On Sept. 29, 2010, Senior Airman Mark Forester was killed in action in Afghanistan. And on Monday, his brother, Thad Forester, came to Hill's base theater to tell his story.
"I hope to bring people in this country to ask themselves, 'What can I do to honor those protecting my freedoms?'" said Thad. "That's really my purpose, my mission, my obsession."
The 75th Medical Group teamed up with the 75th Security Forces Squadron Saturday for their second annual Drug Take-Back event. Hill took part in the nation-wide event Oct. 29 where patients with old prescriptions could drop off their medications collecting in cabinets at home.
Last April, the 75th Medical Group collected 82 pounds of old prescription medicine. This time around, the group set their goal at 100 pounds. The event on Saturday almost doubled that, totaling 177 pounds of medications over the course of the day.
Maj. Abigail Ruscetta, 388th Aircraft Maintenance Squadron commander, spoke to two different breakout session groups Oct. 25 at the Ogden Weber Chamber's annual Women Empowered conference.
The conference, in its eighth year, had three different breakout sessions as well as a morning session speaker and a noon session speaker. The session speakers, in addition to Ruscetta, included Vanessa Koper, a corporate online sales trainer for Sandusky Digital and Zack Barlow, a certified personal trainer with Gold's Gym. The event was held at Weber State in the Shepherd Union building.
Members of a creative team from Electronic Arts Inc. visited one of Hill's squadrons earlier this month to bring fresh perspective and swap ideas. The visit was sparked by the recently appointed commander's newly implemented hit, Mystery Mondays.
The 367th Training Support Squadron welcomed Maj. Michael Bliss this past July. And by September, Bliss starting taking his Airmen out on mystery adventures the first Monday of every month. Hence, Mystery Mondays were born.
About 80 military spouses showed up for the 388th Fighter Wing spouses call last Thursday. Two briefings, at 9 a.m. and at 5 p.m., reviewed resources available for spouses of Airmen and introduced the wing's Key Spouses to the group.
Holly Cope, the wing's lead Key Spouse, organized the event and was also the first speaker. She gave a presentation on what resources are available to spouses, including who the Key Spouses are assigned to each flight, and their duties. In addition, Cope went over services that were available to them and their families.
Members of the 367th Training Support Squadron headed out to Hill's Rod and Gun Club Oct. 3 to take part in a wingman shoot. The squadron, which creates training material for the Air Force, took some time to gain further experience in arms training, and have some fun.
In conjunction with the Rod and Gun Club's Monday and Tuesday lunch specials, 367th TSS Commander Maj. Michael Bliss brought his Airmen out for the day for an event he has dubbed Mystery Mondays.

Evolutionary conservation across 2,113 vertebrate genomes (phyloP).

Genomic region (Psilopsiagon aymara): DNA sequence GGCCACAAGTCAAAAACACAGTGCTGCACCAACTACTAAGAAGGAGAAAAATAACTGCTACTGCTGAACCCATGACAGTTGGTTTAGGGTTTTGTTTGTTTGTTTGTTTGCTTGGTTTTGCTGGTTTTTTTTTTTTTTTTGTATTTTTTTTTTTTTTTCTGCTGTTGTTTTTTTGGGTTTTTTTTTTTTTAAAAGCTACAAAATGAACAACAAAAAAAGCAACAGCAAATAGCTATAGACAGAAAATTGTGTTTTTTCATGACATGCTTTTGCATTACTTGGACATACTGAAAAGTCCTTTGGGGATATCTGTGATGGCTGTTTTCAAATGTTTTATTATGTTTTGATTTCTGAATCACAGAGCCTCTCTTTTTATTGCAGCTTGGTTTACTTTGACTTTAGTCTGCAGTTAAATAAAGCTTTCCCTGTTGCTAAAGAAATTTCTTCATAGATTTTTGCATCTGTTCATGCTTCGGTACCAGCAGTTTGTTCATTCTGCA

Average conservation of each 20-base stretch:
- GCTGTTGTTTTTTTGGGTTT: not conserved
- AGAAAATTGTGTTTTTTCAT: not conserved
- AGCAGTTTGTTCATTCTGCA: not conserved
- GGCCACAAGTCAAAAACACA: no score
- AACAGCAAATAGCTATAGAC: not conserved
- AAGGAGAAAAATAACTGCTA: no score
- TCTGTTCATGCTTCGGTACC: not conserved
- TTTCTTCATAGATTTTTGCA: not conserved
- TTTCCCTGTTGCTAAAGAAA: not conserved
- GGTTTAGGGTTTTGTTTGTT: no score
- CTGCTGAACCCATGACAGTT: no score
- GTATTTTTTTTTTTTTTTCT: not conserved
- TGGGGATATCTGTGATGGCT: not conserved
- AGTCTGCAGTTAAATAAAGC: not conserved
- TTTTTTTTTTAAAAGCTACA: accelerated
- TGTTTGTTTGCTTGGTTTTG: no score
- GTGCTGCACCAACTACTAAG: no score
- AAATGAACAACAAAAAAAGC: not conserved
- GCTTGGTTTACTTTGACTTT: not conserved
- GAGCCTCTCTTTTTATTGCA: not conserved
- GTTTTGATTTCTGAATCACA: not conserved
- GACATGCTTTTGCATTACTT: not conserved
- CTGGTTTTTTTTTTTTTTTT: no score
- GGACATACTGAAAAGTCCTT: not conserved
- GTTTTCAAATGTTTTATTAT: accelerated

Tuesday marked the first of many hoped for multicultural days at the Defense Logistics Agency at Hill. DLA employees meandered around the building with "passports," going from culture to culture to nibble not only on bits of food, but also bits of knowledge.
The event held Oct. 4 kicked off just before 11 a.m. with Col. James Kinkade, the site commander for DLA Aviation in Ogden, cutting a carrot cake. Then, participants let their passports guide them as they wandered throughout the building, having their passports marked at every station.
Recently, a Hill staff sergeant won a $1,000 scholarship from the Air Force Clubs scholarship program for an essay he wrote on his contributions to the Air Force. His entry was one of 25 chosen from across the Air Force in the 15th annual scholarships contest.
Staff Sgt. Anthony Diamond plans to use the scholarship to help fund his master's degree he is currently pursuing in homeland security through the American Military University. With the degree, Diamond said he hopes to excel in his Air Force career and eventually make the rank of chief.
The annual Team Hill Spouses Round-Up fundraiser came to a close with a bang, raising a total of $36,000 in total for Hill Airmen and their families. The Round-Up is one of the largest fundraisers for Hill's quality-of-life programs, with funds going to the Utah Military Family Association to support up to 15 programs. Some of these programs include Heart-Link, Key Spouses, Airmen Against Drunk Driving, Hill Heroes and the Wolf Creek Retreats. The event sold about 260 tickets and the event's chairwoman, Jackie Thies, said it was a successful event. "We're very happy with it," she said.
Janaee Stone, Hill’s Sexual Assault Response Coordinator, would like to take this opportunity to thank the Catholic Community at the Chapel after Chaplain (Capt.) Daniel Horgan presented the Sexual Assault Prevention and Response office with a check for $5,000.